I've never understood this idea that "clockwork" music (a very subjective judgement any way) is easier to write or less inspired than "unpredictable" music. Bach and Mozart are the composers usually accused of writing "clockwork" music. But if we look at the compositions of theirs that don't run like clockwork (and there are many, not least Bach's Fantasias and Mozart's Capriccios), they're always the ones that were written with least effort, in the shortest space of time. They're widely recognized as little more than written down improvisations. Or look at Bach's cantatas: most of them were written in a hurry without enthusiasm, and are among the quirkiest, most unpredictable and least "clockwork" of his works.
Bach published none of his cantatas or fantasias. On the other hand, the works Bach did publish (and therefore which he probably worked hardest on, and considered inspired) are the most "clockwork": the Goldberg Variations, Art of Fugue, keyboard Partitas, etc. Of course, some composers were different. With Beethoven and Brahms, the compositions they worked hardest on tend to be roughest round the edges (the Hammerklavier Sonata, Brahms's Symphony No. 1, etc.). But the point is it's wrong to think: "This composition sounds perfect. It must be a piece of hackwork." The evidence points the other way.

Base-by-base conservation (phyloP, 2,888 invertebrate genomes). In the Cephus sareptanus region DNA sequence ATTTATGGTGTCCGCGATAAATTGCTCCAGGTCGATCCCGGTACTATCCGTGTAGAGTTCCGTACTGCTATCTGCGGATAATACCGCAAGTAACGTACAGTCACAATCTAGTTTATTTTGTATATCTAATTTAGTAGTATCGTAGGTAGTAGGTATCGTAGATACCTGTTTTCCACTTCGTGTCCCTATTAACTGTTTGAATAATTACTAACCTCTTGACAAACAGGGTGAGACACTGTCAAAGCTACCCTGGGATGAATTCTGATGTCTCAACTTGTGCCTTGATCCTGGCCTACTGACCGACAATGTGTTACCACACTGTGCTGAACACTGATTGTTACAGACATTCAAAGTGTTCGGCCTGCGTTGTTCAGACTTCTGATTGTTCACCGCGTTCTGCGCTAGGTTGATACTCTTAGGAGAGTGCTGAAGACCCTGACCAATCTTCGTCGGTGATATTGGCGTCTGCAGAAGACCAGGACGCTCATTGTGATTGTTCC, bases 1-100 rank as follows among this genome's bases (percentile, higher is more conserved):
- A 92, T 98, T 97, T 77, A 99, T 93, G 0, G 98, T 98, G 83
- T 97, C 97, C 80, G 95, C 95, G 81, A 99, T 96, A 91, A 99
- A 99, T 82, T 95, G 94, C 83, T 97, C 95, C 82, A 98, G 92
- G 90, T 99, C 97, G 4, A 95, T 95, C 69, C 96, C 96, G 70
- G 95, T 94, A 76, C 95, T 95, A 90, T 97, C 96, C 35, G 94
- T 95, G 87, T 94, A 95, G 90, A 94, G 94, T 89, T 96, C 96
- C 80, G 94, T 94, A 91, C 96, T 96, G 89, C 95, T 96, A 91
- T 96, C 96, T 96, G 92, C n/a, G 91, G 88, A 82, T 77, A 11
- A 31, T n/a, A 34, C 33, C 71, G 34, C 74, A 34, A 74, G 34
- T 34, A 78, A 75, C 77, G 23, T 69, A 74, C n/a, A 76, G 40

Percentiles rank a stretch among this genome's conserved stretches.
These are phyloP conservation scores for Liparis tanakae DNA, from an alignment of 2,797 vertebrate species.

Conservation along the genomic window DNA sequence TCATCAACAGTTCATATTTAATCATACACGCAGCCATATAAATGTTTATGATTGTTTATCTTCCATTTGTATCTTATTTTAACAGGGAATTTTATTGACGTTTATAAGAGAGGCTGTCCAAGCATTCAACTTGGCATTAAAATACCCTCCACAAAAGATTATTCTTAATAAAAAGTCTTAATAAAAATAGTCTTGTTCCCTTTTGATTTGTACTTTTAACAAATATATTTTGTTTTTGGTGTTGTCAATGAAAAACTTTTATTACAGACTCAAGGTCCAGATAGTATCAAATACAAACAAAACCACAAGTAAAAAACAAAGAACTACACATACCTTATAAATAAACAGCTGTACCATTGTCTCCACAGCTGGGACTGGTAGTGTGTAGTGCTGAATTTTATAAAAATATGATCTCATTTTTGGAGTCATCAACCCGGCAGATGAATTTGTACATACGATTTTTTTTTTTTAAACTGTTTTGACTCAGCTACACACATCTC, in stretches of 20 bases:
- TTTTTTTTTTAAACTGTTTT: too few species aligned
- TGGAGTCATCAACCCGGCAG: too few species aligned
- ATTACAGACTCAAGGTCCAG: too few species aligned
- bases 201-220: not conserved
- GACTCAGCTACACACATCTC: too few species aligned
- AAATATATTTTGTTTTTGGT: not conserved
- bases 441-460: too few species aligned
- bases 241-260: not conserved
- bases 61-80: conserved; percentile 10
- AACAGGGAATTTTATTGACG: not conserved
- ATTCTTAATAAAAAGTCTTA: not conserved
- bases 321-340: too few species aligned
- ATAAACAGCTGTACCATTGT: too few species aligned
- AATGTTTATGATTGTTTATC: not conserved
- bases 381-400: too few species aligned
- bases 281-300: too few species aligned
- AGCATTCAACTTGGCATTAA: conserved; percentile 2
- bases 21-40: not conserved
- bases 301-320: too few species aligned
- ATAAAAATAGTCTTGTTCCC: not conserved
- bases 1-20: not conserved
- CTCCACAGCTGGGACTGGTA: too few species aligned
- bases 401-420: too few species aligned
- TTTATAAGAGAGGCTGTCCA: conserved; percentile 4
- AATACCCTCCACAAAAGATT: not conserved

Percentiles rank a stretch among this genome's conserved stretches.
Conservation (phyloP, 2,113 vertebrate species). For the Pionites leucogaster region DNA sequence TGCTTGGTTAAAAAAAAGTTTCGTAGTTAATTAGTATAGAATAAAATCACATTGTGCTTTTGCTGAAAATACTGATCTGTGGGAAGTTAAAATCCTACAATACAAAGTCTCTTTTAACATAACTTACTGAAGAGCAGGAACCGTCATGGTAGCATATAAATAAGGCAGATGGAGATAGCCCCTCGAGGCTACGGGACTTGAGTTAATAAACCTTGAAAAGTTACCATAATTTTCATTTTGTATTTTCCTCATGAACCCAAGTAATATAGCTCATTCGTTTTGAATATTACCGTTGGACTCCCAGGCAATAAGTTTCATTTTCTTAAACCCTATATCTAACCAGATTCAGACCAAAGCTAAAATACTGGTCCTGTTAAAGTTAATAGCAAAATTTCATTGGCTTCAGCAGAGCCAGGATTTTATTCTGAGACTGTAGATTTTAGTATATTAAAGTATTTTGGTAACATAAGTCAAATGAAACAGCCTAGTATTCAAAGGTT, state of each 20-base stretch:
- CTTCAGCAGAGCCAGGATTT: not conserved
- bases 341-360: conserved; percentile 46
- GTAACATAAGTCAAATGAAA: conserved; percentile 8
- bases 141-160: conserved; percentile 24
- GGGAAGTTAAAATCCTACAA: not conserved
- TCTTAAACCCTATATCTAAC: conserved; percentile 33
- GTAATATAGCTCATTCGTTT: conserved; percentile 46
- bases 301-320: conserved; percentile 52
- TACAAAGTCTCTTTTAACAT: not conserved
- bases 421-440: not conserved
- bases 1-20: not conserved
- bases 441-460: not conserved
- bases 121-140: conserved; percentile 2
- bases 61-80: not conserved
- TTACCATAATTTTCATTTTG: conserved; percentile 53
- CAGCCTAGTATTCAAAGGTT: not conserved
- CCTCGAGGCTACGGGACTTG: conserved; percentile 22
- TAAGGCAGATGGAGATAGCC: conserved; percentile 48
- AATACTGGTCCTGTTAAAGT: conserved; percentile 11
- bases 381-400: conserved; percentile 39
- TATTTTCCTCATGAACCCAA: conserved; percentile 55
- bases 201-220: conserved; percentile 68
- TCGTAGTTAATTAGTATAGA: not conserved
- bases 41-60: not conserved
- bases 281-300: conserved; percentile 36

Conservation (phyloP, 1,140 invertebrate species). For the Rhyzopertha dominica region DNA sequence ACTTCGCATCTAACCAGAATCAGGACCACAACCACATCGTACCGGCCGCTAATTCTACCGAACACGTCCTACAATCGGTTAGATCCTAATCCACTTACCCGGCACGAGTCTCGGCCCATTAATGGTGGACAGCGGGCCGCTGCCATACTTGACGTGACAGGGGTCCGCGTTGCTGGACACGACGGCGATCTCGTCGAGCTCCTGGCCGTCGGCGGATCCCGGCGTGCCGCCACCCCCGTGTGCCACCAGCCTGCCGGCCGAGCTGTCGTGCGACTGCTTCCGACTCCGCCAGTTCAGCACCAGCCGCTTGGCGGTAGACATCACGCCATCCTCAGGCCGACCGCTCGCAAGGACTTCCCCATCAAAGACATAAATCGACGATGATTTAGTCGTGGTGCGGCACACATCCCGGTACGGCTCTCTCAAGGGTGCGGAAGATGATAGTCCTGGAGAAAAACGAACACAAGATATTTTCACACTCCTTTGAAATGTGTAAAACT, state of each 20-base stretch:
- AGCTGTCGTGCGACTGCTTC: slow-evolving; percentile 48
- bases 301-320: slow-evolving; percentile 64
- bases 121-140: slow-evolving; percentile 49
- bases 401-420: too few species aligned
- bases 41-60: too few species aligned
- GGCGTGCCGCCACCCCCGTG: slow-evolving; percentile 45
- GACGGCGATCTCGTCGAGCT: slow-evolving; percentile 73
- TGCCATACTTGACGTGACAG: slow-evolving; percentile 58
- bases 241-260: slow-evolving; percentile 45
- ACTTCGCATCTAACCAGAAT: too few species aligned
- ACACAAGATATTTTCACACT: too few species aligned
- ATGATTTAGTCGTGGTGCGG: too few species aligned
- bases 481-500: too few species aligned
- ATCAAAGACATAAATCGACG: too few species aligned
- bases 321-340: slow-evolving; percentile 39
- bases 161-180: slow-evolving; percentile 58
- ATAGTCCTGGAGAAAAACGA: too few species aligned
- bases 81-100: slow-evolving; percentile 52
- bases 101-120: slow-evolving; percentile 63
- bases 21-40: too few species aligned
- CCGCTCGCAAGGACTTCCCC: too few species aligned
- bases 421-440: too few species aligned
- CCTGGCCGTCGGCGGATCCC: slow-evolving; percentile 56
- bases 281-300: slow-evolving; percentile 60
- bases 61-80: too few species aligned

What makes a piece of music sound "perfect" any way? I think it's caused by a particular harmonic style that was prevalent 18th-century, more than by composers being lazy.
Last edited by Webernite; Mar-21-2012 at 22:24.
Not too fond of pretension in music, especially when the prentension is bigger than the musical skills, as with Berlioz for example. Despite everything, Liszt ís in general flashy, and as a result not my favorite either. Too much of late-romanticism can become boring too. And everything involving a castrato I avoid.
Wagner's operas are just too short.
Please let someone note that I'm ironic.
Thank god, if no one had responded, I would have added that his operas were so short because Wagner was just a modest man.
Mainly his notes.